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10/12 2013 - 10/2 2014

   Map + Plan


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 After the northern part, I now reach the north-eastern coast.

5/1. The Lonely Planet guidebook is pretty simple regarding the area I'm now entering: It say absolutely nothing about it! On my detailed map, I'm able to find Chundikkulan- and Kokkilai Bird Sanctuaries. They are only accessed from a rather small road, and I guess my elderly car won't appreciate it at all. With that in mind, I skip the first one, and head straight for the larger city of Mullaittivu - of which LP book does not speak either.

 It is a brand new and smooth road, leading through huge fields of rice. The rain is drizzling - when not pouring down. It is an unusual low-pressure along the coast, which might last several days. I don't really feel like leaving the car, but on the other hand; I having a hard time looking out the wet and steamed windows. Tinted windows are even worse in the rain, scratched, hydrophobic and dark. To add to the misery; the water is pouring into the car, making the carpet smell even worse. If I open the window, I get soaked, if not, I can't look out.

 I do several tea-stops in tiny villages. In one place, I'm paid back in bon-bons, change is hard to get bye here. The area seems to have suffered a lot during the war, many buildings are still filled with bullet-holes, those in use still look quite scruffy. The gasoline stations contain only gas in one litre glass bottles. Then again, the few people, not riding a bicycle or walking, have a moped. Private cars are unknown around here.

 I try to do a few walks where the nature still remains, but unfortunately, it is usually where yet another battalions have their headquarter. I pass five or six, along with some navy platoons. Foxholes on every coroner, even in the rural areas, but the guards all wave back with a big smile. Guess they are bored on a road, only used every second hour or so.

Just like yesterday, I pass many houses with a "RED CROSS" painted on the roof. First I thought of hospitals, but I guess it is houses for the farmers, sponsored by the Red Cross. Here are Buddha temples, Hindu temples, mosques and churches, but I only stop at a single temple. The average Buddha temple is painted in red and white stripes, and it might have been the inspiration for circus tents?

 As I pass Mullaittivu, the farming vanishes, the military not. Here is a brand new and smooth road, which the GPS does not know about, but I must admit; I do enjoy it. I was hoping it would pass right over the small straight at Kokkilai, but no such luck. I end up in a strange gathering of buildings, and little military, at the lagoon.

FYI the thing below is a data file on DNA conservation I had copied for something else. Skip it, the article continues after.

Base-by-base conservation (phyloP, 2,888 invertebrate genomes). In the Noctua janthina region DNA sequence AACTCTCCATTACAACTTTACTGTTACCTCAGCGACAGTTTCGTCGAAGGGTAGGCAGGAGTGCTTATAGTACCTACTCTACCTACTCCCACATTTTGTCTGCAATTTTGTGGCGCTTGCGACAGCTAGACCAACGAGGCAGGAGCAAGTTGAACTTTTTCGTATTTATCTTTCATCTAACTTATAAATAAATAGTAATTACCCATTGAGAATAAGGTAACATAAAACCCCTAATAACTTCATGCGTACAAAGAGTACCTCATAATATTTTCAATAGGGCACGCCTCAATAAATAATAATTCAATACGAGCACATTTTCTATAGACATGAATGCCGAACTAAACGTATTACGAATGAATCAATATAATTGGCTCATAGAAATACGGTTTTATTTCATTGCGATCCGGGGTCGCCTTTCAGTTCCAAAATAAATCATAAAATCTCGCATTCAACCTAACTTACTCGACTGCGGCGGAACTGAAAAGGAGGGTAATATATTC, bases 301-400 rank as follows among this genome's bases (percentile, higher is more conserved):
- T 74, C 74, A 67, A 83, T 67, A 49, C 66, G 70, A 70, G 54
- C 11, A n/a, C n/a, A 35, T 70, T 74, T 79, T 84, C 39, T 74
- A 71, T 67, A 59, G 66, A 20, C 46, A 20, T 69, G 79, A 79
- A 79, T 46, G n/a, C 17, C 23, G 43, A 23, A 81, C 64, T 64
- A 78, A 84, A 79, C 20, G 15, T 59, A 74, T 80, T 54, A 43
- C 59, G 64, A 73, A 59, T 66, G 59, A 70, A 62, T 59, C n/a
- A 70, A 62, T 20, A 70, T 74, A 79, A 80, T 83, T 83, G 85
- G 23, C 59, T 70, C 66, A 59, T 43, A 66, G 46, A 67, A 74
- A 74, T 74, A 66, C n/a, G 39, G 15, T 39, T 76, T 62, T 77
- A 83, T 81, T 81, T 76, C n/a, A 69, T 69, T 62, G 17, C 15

Before I get to investigate, my car is surrounded by 15-20 young men, paying way too much attention to my person. They want to guide me anywhere, sell me cannabis, ivory items and so on. The strange lack of military personnel make me leave right away - within the car. I did pass a battalion five kilometres ago, and I figure I have to go back anyway.

 Before I give in, I try to have the GPS leading me the shortest route around Kokkilai Lagoon. It leads me down grass-overgrown wheel tracks, leading to nowhere at best. I guess the new road have changed a lot around here. Back at the battalion, I interrupts a cricket mach.

 The big chef invites me to his shelter, watching the game. I get a cup of tea, while he tell about his country. He let an officer draw down some way-points, leading me deep inland again. None of the names can be found on my map or the GPS, but I've give it a try anyway.

 The area is now mainly large trees with dense under-forest. Large ponds are filled with birds and lotus, and some with water buffalos. I stop at a shop-like sheet, and cause some disturbance. I recon they are not that used to pale people around here. The next stop is at some huge boulders with a degoba at the top, and a misty outlook.

 Here are more wild nature and military presents, and that combined with the rain, keep me in the car most of the time. Although the solders are friendly, they do not like cameras around their nests. I reach a narrow, serpentine causeway, and I have to walk back, to look at the fishermen. They use throwing-nets to fish in the shallow lake, and the catch is only small fish.

 I've been thinking of changing the front/back wheels on the car. Like any other front-wheel driven car, the front tend to be worn down significantly faster. When the road change to mud, and the rain picks up, I get that thought again. Then a tire-shop make me decide. Why bother myself, when I can support the local community with 200 SLK?

 The plan I got for negotiating Kokkilai Lagoon works perfect, and I reach the sea at Polmodai/Polmudday. Would be easier, if they use same spelling every time! From here, I can follow the costal road down towards Trincomalee. The sea displays some great surf, but I'm here all by my self.

 I check the new market and the few shops in Polmodai. Like so much else around here, it is sponsored by either EU or USAid. Here is a strange "we are not here" atmosphere. I continues, trying to investigate the nature when possible. Lagoons, marsh and bush dominates. I find several interesting areas, but fail to find what I'm looking for. And the rain tend to pick-up every time I leave the car.

 More farmland and lagoons, some even with rather high mangrove. I start looking for a hotel at four, but I have to drive all the way to Nilaveli, before I find one. It just turns dark, and combined with the rain, I'm pretty desperate. The first one seems to be a sign for a huge resort, but in their driveway, a humble place offers a room for 1000 LKR. It is nice and clean, and it even have toilet paper, soap, bed sheet and towel without me have to ask for a first. But I can't get dinner.